For the third time in six years, the ARC Caribbean 1500 got off a day ahead of schedule (November 5) to take advantage of a promising weather window to get the fleet south. Once offshore, it was a fast, downwind passage for the majority of the fleet, with a classic late-fall weather pattern in place, and no activity in the tropics.
Yachts began arriving into Nanny Cay just over 7 days later, on Saturday November 12, with the Amel 54 Phantom first to finish. They were closely followed by the Dufour 56 Pure Elegance, and the Nordhavn 57 motor yacht Jura. Each night as yachts continued to arrive events were held on the beach at Nanny Cay, including several cocktail hours, a pizza party and a couple beach barbecues hosted by Peg Legs. Horizon Yacht Charters held a popular and informative seminar on cruising the BVI.
The program of events in Nanny Cay also included a 4-hour round-the-island tour with BVI 360, with stops at the famous Bomba’s Shack, Cane Garden Bay and a birds-eye view atop the island. The bus was fully packed this year, and the tour proved very popular. So popular, in fact, that the crews were heard singing as they made their return into Nanny Cay marina in the open-air taxi.
The annual ARC Caribbean 1500 prizegiving at Nanny Cay wrapped up the festivities on Friday, November 18th, closing yet another successful rally. The ARC Caribbean 1500 is unique in that prizes are not only awarded for the first three places in each class of the Cruising Division, based on corrected time, but also for fun and inventive prizes like Best Salsa, Best Logs, Best Fishing Story, Youngest Skipper and more. In short, the prizegiving recognizes everything that makes an ocean passage so special. Each boat also received a custom engraved rocks glass from Weems & Plath for participating in the rally, and was recognized on stage for finishing the event.
Starblazer, who only recently completed a circumnavigation with World ARC won the prize for ‘Best Dressed,’ for their enthusiasm in hoisting their code flags in Portsmouth and Nanny Cay. And Joyce had hand-sewn them during their circumnavigation to boot! Yankee Lady‘s crew took home the Family Boat Award – Ed, the boat’s skipper, is an 8th generation boat builder in New England, and will be cruising the Caribbean with his entire family all winter. Other special prizes included the Endurance Award, the Galley Slave Award, the Best Bruise Award, Female Skipper Award and the Overcoming Adversity Award.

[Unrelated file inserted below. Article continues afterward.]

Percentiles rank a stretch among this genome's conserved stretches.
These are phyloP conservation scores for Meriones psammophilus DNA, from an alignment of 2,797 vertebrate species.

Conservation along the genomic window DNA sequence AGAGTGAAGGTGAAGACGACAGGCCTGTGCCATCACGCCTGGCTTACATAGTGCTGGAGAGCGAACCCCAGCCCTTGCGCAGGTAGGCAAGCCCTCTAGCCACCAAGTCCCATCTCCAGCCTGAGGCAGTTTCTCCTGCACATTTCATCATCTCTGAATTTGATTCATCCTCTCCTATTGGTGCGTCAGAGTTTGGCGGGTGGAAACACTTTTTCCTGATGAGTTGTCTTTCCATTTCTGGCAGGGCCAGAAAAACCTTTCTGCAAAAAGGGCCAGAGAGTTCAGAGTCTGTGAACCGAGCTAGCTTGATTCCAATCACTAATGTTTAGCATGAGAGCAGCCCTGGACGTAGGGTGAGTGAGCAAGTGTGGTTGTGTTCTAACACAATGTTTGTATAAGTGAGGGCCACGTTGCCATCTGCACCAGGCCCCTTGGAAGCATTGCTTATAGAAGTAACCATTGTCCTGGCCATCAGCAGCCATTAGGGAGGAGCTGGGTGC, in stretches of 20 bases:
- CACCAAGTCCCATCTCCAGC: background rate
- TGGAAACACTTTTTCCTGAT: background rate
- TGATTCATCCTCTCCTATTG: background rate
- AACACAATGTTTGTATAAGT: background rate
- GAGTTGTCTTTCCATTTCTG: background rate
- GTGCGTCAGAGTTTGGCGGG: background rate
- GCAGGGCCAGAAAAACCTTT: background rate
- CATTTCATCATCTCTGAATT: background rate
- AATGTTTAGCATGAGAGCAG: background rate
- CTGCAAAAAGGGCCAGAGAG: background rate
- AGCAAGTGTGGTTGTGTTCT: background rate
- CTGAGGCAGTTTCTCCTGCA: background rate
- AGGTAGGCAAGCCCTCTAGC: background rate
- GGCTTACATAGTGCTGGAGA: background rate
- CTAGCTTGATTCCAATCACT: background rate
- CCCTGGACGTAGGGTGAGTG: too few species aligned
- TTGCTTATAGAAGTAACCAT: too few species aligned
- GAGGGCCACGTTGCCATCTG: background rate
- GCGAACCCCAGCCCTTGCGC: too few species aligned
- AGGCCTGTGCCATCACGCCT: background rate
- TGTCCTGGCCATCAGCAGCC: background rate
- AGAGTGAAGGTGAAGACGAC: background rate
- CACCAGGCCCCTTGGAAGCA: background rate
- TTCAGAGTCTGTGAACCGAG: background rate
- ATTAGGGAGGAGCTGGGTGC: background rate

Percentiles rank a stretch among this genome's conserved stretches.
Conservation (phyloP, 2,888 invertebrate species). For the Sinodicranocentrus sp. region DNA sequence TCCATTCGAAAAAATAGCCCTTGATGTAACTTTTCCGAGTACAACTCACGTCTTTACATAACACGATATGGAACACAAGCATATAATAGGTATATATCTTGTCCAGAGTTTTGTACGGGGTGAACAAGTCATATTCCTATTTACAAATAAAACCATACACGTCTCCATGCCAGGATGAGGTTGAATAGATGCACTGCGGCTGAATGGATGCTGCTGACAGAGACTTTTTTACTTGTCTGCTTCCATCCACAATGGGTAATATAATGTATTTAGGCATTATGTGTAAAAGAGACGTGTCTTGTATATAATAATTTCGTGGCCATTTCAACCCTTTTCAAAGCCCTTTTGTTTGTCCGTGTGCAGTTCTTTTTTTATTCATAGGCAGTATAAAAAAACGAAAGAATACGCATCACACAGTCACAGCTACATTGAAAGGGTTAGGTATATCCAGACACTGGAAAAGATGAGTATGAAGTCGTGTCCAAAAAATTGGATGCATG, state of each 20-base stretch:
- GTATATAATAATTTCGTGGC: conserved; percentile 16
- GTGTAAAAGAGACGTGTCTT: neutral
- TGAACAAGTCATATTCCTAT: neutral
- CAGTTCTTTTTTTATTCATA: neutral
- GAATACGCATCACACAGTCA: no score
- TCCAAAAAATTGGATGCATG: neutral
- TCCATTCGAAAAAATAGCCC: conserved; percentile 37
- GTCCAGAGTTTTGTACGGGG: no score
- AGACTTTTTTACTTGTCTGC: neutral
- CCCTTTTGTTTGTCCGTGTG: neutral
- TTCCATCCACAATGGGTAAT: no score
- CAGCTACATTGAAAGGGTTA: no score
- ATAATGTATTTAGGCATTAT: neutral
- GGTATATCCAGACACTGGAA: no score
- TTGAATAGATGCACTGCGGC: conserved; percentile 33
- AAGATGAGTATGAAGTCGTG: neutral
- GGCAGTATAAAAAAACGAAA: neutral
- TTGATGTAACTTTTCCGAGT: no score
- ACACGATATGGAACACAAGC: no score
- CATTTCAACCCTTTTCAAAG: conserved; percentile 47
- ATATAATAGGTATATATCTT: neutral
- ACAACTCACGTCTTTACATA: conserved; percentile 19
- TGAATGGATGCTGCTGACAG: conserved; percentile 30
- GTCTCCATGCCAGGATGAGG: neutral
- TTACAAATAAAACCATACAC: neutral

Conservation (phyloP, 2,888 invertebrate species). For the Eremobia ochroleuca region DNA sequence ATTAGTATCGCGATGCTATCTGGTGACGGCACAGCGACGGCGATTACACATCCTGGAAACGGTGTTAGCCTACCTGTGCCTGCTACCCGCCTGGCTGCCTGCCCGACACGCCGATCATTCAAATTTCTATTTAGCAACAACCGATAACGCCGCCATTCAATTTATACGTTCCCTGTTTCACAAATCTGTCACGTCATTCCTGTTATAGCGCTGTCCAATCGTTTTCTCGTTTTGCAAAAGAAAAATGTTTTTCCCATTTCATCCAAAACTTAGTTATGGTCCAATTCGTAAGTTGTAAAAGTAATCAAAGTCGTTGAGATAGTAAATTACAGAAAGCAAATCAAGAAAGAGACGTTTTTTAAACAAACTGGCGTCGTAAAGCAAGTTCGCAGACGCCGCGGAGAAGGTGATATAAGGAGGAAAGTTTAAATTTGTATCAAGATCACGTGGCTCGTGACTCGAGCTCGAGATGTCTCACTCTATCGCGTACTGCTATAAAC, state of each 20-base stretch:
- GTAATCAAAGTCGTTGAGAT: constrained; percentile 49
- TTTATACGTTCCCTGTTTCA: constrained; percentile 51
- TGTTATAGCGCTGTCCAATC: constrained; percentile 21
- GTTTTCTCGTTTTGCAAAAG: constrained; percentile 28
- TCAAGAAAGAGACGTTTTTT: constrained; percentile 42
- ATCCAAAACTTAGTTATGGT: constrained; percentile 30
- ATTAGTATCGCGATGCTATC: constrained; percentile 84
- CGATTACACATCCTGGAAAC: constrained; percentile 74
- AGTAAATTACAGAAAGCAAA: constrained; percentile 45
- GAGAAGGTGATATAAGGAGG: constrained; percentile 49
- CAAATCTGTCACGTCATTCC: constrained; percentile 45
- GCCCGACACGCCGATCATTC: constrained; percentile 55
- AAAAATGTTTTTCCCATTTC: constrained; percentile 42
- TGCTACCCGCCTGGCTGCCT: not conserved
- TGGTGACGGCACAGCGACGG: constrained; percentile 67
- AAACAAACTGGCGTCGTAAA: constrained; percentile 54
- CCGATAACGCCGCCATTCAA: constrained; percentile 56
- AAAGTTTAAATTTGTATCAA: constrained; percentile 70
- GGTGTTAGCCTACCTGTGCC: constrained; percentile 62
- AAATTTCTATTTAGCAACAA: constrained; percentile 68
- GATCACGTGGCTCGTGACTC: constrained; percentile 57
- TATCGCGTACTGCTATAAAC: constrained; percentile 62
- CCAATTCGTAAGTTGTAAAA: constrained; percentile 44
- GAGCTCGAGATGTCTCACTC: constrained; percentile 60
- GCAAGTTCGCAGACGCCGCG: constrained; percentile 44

The Tempest Trophy, Navigator’s Award and the Hal Sutphen Seamanship Award, mark the highest honors. The Navigator’s Award, sponsored by Weems & Plath, was awarded tongue-in-cheek to Passion Place. The last yacht to arrive, only on the morning of the prizegiving itself, Passion Place sailed the most miles in the fleet, heading far to the east only to divert back to the west to avoid some heavy weather. “We are thoroughly enjoying the Caribbean 1700”! the crew joked in an email to Rally Control the day before their arrival, when they appeared as if they’d make landfall in Puerto Rico. “We’re still coming to Nanny Cay though, and will see you soon!”
The Seamanship Award went to the crew on Lexington for their wonderful preparations, including passing the safety equipment checks in Portsmouth with flying colors. Lexington ought to be prepared, as they are heading to St. Lucia to take the start of World ARC in January and begin their circumnavigation.
The Tempest Trophy was presented to the yacht that best displayed the ‘Spirit of the Rally,’ and was ironically awarded to the Oyster 575 Spirit, for their immediate and professional response to a yacht who had suffered rudder damage some 300 miles offshore.
“We were only a few miles northeast of their position,” said skipper Leah Sweet, who at only 26 years old is also the youngest skipper in the fleet, “and diverted right away after a quick briefing with the crew. The seas were as big as they were the whole trip, so I’m not sure what help we’d have actually been, but it was good moral support anyway.”